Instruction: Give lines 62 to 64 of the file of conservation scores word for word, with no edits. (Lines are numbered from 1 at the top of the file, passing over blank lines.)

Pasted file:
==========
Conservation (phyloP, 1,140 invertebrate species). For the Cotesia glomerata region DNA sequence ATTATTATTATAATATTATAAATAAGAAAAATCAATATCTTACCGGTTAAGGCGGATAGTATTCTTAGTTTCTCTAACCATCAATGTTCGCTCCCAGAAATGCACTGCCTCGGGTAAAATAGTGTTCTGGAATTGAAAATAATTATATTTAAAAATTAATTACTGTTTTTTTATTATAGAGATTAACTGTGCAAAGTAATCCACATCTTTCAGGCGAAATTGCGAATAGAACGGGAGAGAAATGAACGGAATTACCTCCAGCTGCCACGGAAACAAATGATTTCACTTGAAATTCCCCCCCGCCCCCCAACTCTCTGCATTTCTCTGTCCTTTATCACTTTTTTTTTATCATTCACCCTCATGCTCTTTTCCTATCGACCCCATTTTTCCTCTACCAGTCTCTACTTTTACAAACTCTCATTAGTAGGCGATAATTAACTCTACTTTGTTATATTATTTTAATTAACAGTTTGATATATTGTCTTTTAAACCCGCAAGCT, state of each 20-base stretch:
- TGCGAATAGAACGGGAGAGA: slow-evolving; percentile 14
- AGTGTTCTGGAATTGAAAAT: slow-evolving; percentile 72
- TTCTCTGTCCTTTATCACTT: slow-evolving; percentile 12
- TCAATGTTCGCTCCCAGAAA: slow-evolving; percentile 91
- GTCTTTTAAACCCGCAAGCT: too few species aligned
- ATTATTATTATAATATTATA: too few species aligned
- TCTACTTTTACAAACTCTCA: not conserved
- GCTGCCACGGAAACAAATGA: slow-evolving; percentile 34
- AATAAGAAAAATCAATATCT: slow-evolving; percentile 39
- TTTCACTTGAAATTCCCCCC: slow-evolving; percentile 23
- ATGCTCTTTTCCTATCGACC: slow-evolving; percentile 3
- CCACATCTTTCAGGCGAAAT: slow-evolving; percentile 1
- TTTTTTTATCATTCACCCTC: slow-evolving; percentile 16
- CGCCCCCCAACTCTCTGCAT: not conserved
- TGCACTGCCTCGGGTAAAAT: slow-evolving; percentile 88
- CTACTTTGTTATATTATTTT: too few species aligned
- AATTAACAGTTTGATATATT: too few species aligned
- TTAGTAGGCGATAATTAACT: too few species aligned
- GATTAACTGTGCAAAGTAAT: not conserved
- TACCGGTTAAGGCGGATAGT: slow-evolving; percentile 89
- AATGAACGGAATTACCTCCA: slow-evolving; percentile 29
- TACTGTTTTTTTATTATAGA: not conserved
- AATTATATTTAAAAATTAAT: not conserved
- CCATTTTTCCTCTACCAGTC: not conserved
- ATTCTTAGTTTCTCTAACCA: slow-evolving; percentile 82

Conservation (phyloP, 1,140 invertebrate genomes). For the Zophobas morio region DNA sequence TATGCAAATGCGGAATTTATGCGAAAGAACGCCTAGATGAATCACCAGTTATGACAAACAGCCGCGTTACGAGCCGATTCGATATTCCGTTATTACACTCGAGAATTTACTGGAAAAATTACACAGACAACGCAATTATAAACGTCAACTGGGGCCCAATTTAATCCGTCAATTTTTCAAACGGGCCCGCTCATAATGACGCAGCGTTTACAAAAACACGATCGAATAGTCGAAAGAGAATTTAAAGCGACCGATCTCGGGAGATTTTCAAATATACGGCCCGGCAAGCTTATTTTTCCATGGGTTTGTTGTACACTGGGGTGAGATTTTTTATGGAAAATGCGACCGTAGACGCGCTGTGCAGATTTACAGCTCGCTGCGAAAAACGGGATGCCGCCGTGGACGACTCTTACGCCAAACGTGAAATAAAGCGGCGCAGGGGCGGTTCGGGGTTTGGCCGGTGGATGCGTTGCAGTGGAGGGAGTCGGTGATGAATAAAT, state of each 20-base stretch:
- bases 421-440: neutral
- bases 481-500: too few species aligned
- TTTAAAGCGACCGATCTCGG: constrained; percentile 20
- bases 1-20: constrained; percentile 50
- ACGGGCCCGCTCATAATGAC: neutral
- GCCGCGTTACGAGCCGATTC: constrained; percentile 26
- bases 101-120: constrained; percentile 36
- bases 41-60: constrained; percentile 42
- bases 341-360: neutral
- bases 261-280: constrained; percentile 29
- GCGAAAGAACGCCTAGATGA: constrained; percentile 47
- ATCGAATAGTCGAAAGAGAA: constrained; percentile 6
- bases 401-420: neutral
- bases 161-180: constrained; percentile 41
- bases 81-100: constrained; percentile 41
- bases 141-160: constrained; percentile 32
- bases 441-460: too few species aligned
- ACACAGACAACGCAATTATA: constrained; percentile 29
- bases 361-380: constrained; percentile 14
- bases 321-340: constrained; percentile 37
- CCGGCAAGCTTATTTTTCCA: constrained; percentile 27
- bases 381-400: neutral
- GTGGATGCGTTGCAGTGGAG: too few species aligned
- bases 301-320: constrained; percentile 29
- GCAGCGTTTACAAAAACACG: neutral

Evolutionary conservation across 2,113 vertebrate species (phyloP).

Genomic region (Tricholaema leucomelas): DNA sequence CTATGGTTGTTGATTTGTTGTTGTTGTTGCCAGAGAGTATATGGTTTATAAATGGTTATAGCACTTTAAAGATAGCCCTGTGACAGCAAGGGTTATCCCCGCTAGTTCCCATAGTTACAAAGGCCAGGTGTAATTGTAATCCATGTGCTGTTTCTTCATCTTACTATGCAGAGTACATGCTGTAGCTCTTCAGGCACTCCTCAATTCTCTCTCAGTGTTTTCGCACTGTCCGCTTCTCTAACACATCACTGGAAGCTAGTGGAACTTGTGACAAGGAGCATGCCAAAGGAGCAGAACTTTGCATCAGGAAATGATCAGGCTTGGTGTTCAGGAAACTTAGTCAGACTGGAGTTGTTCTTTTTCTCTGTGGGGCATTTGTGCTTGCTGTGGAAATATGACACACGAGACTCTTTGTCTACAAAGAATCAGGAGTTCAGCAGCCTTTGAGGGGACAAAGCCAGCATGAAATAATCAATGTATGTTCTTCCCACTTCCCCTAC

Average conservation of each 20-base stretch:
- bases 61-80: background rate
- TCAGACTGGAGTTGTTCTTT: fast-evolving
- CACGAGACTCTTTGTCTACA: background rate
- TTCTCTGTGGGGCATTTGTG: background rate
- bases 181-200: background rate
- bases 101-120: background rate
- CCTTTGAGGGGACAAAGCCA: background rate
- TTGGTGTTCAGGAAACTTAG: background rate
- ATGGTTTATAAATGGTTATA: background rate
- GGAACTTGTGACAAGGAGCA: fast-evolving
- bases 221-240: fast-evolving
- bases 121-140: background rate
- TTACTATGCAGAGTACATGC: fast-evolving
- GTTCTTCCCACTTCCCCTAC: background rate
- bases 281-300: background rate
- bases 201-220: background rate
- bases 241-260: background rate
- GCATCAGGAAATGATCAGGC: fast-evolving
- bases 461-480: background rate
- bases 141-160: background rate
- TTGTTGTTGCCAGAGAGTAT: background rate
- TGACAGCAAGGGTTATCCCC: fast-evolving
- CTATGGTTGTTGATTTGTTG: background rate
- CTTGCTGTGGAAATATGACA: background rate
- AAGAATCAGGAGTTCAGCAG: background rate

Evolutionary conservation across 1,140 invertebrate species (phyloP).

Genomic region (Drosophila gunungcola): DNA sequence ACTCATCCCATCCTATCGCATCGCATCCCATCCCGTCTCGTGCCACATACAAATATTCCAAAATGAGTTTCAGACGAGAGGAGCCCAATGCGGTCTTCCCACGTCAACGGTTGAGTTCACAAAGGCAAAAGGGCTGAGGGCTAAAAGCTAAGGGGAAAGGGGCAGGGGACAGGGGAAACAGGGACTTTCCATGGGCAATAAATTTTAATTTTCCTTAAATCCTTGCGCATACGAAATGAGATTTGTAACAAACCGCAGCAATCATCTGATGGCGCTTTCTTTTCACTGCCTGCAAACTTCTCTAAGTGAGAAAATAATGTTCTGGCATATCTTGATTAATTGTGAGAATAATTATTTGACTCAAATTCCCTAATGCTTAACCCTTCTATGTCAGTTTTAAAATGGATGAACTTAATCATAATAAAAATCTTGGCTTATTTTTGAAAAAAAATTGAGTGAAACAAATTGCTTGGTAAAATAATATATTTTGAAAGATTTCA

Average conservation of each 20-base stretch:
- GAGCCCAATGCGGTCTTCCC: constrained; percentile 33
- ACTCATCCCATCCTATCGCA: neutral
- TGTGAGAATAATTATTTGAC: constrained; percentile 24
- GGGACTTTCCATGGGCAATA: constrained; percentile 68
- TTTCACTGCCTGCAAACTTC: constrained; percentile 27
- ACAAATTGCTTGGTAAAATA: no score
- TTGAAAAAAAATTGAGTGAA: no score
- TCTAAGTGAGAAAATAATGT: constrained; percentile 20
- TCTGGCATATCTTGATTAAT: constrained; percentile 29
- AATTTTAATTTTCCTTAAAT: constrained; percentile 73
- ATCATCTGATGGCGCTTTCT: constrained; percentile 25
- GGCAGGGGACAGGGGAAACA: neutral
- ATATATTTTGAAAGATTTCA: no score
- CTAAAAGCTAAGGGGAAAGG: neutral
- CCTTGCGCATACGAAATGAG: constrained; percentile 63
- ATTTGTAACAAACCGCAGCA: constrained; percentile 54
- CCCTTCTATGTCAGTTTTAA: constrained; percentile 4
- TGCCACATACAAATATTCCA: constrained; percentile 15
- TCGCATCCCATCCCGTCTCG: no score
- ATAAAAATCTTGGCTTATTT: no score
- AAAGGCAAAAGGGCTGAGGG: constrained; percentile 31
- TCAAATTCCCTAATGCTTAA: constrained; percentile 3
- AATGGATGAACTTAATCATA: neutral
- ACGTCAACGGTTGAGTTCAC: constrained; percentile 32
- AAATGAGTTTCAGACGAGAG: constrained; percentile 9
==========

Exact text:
- CCTTTGAGGGGACAAAGCCA: background rate
- TTGGTGTTCAGGAAACTTAG: background rate
- ATGGTTTATAAATGGTTATA: background rate